*Consumption of large amounts of food within a two hour period accompanied by feelings of loss of control, distress over eating during the episodes

*Is not followed by inappropriate compensatory behaviors following after eating episode

* secretively eats large amounts of food and sometimes may not even be hungry

*Must occur at least once a week within 3 months

Associated characteristics of bulimia

-Likely to be overweight

-Contributes to the development of obesity

- risk factors include adverse childhood parental depression repeated exposure to negative comments about body shape weight or eating

- binges often preceded by poor mood decreased alertness feelings of poor eating control and cravings

- have high lifetime rate for major depressive disorders, OCP, avoidant personality

Physical complications of BED

Medical conditions associated with obesity, high blood pressure, high cholesterol level, type 2 diabetes

Course and outcome of BED

Findings of prognosis are mixed

Some remain overweight while others fully recover

Eating conditions not elsewhere classified

Seriously Disturbed eating patterns that do not meet criteria for anorexia nervosa bulimia or binge eating disorder

Many was this diagnosis continue on to develop bulimia nervosa or binge eating disorder and display number of emotional and psychological problems

Types of eating conditions not elsewhere classified

Atypical anorexia nervosa, sub-threshold bulimia nervosa, sub-threshold binge eating disorder, purging disorder, night eating syndrome

Atypical anorexia nervosa

Individuals who meet criteria for anorexia but is often normal weight

Sub-threshold bulimia nervosa

Meet criteria for bulimia but frequency is less than once a week and less than 3 months

Sub-threshold binge eating

Meets criteria for binge eating except occurs less than once a week and is present less than 3 months

Purging disorder

Does not engage in binge eating but use (recurrent purging) self induce vomiting, misuse of laxatives, diuretics as a means to control weight or shape

Typically has normal weight but suffers from body image distortion and fearful of becoming fat

Night eating syndrome

Engage in recurrent patterns of binge eating after Awakening from sleep or late at night

Individual is clinically depressed by this eating Behavior

Psychological dimension of the etiology of eating disorders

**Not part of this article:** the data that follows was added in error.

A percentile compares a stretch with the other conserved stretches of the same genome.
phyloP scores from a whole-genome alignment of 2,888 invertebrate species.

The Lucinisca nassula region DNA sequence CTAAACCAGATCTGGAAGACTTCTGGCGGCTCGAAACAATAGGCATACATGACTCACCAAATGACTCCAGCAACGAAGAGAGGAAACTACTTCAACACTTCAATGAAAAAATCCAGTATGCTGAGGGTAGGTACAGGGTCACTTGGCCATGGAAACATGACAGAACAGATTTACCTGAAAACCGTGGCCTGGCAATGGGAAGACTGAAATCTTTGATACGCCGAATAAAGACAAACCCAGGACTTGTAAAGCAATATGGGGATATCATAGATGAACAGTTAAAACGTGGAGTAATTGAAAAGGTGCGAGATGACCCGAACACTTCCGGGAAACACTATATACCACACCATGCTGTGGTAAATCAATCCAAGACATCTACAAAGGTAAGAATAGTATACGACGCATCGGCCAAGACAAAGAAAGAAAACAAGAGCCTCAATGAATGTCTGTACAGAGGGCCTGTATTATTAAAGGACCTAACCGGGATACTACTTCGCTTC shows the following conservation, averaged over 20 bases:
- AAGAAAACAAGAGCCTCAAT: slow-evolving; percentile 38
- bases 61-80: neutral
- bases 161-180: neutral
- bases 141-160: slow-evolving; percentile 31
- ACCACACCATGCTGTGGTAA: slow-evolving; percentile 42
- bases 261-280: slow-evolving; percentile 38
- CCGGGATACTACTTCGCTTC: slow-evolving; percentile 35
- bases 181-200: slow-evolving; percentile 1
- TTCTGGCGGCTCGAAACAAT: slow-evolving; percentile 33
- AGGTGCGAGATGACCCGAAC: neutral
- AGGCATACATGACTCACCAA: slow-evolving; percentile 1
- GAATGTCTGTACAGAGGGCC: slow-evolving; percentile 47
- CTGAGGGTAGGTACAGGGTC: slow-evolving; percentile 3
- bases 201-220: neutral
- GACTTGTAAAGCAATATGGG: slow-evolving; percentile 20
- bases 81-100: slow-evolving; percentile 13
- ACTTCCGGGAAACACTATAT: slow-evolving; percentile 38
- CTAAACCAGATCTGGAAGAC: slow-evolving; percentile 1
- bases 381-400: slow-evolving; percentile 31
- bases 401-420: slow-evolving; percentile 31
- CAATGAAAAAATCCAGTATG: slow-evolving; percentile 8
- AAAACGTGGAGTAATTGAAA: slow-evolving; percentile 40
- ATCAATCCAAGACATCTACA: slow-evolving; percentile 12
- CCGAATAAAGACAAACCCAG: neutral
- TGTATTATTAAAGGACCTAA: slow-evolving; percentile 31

- body image dissatisfaction / distortion ( discrepancy between one's perceived versus desired body )

- low self-esteem, lack of control, dependence, perceived social incompetence

- maladaptive perfectionism or other personality characteristics

- childhood sexual or physical abuse

** depression may be the result not the cause of having a eating disorder

Social dimension in the etiology of eating disorders

- parental attitudes and behaviors

- parental comments regarding appearance

- wait concerned mothers

- history of being teased about size or weight

- pure pressure regarding weight / eating

- childhood maltreatment

- influence of the media parents family friends on the ideal of being thin

Socio-cultural dimension of the etiology of eating disorders

- social comparison(evaluate self in regards to external standards)

- media: TV & magazines presenting distorted images

- cultural definitions of beauty

- objectification: female and male bodies evaluated through appearance

-thin ideal internalization (strong aggreement with social standard of "beauty")

**women are socialized to be conscious about thier body

** only 5% women meet the size of a model

Gay men vs lesbian women on eating disorders

Compared to lesbian women gay men appear to have a greater prevalence of disturbed eating patterns

Ethnic minorities and eating disorders

Hispanic and Asian American women have equal levels of body dissatisfaction as white women

Black woman show body dissatisfaction but a lower level than other comparison groups

Cross-cultural studies on eating disorders

Countries or groups that have been exposed to Western values show an increasing concern over eating and body size so wait normalcy is influenced by cultural beliefs and practices

However in Belize it was found that women have not changed their minimum concern with bodies with of exposure to Western media

Biological dimension of eating disorders

- genetic factors

**fun in families especially for females

**high heritability(55% in MZ twins)

- neurological and neurotransmitter vulnerabilities(reinforce effects of food: high dopamine= low appetite)

- obesity / weight / pubertal weight gain

-high genetic×environment influence

Group based intervention programs involved for all eating disorders

1. Becoming aware of societal messages

2. Developing more positive body image

3. Developing healthier eating and exercise habits

4. Increasing comfort and expressing feelings to pierce family members and significant others

5. Developing healthy strategies to deal with stress and pressure

6. Increasing assertiveness (coincidence) skills

Treatment between Physicians, psychiatrist, and psychotherapist, typically involve following for anorexia

1. Restoration of healthy weight

2. Treatment of physical complications, such as the symptoms related to starving and reactions to refeeding